Collaboration Using Google Drive

We work with a wide range of organizations, from those who have never been involved in a web project to those who are seasoned experts at the process. We recognize that everyone—regardless of their experience—has skills, knowledge and perspective to contribute to the project. So it’s imperative to hear from everyone throughout the process. Here at Aten, we use Google Apps to encourage collaboration from all parties, including key stakeholders on the client team. We introduce the team to Google Apps during the strategy phase, and we work hard to make sure clients understand how we’ll use each application to accomplish specific project goals.

Google Drive is a file storage system that automatically syncs documents, spreadsheets, pictures and more to all your devices. Its key feature is the ability to collaborate on documents in real time.

We create a number of our information architecture documents using Drive. We mostly use Google Docs and Sheets, but to make sure we cover all files, we have a template folder that we copy for each new project (to copy a full folder, you must connect Drive to a desktop computer).

Throughout the IA process, we update each template file with information relevant to the specific project. Using Google Drive allows two or more Aten employees to actively work on the project documents together. Since these documents steer the design, site building and development stages of the project, we encourage all Aten team members to get involved early. We want them to have full read and write access to all documents pertaining to the project, so we simply share the whole folder with those individuals assigned to the project.

We also share individual documents with key stakeholders on the client team. This means that they receive access to the document only when it’s time to start collaborating. Instead of sharing it with individuals on the client side, we set the permission to “Anyone with the link can comment on the document.”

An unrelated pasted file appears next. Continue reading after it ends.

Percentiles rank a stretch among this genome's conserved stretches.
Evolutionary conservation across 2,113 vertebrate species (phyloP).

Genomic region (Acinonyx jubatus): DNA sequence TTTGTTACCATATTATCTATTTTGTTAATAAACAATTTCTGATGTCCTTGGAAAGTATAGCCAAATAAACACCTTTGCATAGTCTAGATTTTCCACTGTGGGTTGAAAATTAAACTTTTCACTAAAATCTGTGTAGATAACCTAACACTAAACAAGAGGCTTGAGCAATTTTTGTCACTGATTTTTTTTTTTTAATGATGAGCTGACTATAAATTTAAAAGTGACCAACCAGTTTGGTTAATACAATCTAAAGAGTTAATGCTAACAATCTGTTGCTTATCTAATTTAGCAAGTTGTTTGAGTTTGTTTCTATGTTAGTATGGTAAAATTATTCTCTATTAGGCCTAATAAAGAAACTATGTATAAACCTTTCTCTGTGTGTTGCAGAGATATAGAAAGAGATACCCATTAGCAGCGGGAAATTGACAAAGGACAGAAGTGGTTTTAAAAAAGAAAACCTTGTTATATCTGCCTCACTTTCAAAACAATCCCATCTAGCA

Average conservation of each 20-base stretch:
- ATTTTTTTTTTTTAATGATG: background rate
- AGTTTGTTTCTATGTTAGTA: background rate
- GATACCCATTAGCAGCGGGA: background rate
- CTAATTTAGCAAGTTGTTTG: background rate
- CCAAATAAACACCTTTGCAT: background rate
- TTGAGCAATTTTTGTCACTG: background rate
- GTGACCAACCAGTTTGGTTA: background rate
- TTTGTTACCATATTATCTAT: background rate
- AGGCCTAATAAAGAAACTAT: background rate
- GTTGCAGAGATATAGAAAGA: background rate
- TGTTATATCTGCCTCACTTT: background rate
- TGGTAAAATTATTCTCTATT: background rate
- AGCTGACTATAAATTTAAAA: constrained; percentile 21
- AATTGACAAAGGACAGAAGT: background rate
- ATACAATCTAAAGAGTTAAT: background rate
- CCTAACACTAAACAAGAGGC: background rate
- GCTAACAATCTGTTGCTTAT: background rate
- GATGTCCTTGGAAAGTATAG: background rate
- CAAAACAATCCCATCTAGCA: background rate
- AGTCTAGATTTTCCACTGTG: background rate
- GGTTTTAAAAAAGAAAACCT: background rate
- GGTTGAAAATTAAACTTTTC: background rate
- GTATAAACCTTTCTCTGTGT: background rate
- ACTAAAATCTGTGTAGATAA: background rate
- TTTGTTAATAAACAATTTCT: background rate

This option allows key stakeholders on the project to add comments and make suggestions in the full text area of Google Docs without needing an account. This is super helpful for keeping all feedback and ideas in one spot.


It’s really easy to add a comment in the document and gather responses to that comment from other collaborators. When you need a specific person’s feedback, you can tag them in the comment using their email address. For example, a question specific to me can get tagged with (if you’re logged in to Google and the person is in your contacts list, it will even autocomplete the contact for you).


Since we encourage collaboration between all parties on our projects, we love the Suggesting option for edits on Google Docs. Key stakeholders can make a suggestion, but one of the owners of the document–an Aten employee–must approve the suggestion. This means that we don’t miss any edits. We can easily advise our clients on best practices and hold discussions around the suggestion.

Revisions History

Sometimes we return to a document after a few days and can’t remember why we added or edited a specific area in the way we did. Google is great about keeping track of those changes. Although comments and their response threads disappear when they’re resolved, you can still read the full chain of replies. And with Google’s revisions history, we can easily see who made what change based on the color coding. We can even revert to a previous version of the document.

Content Information Architecture Process

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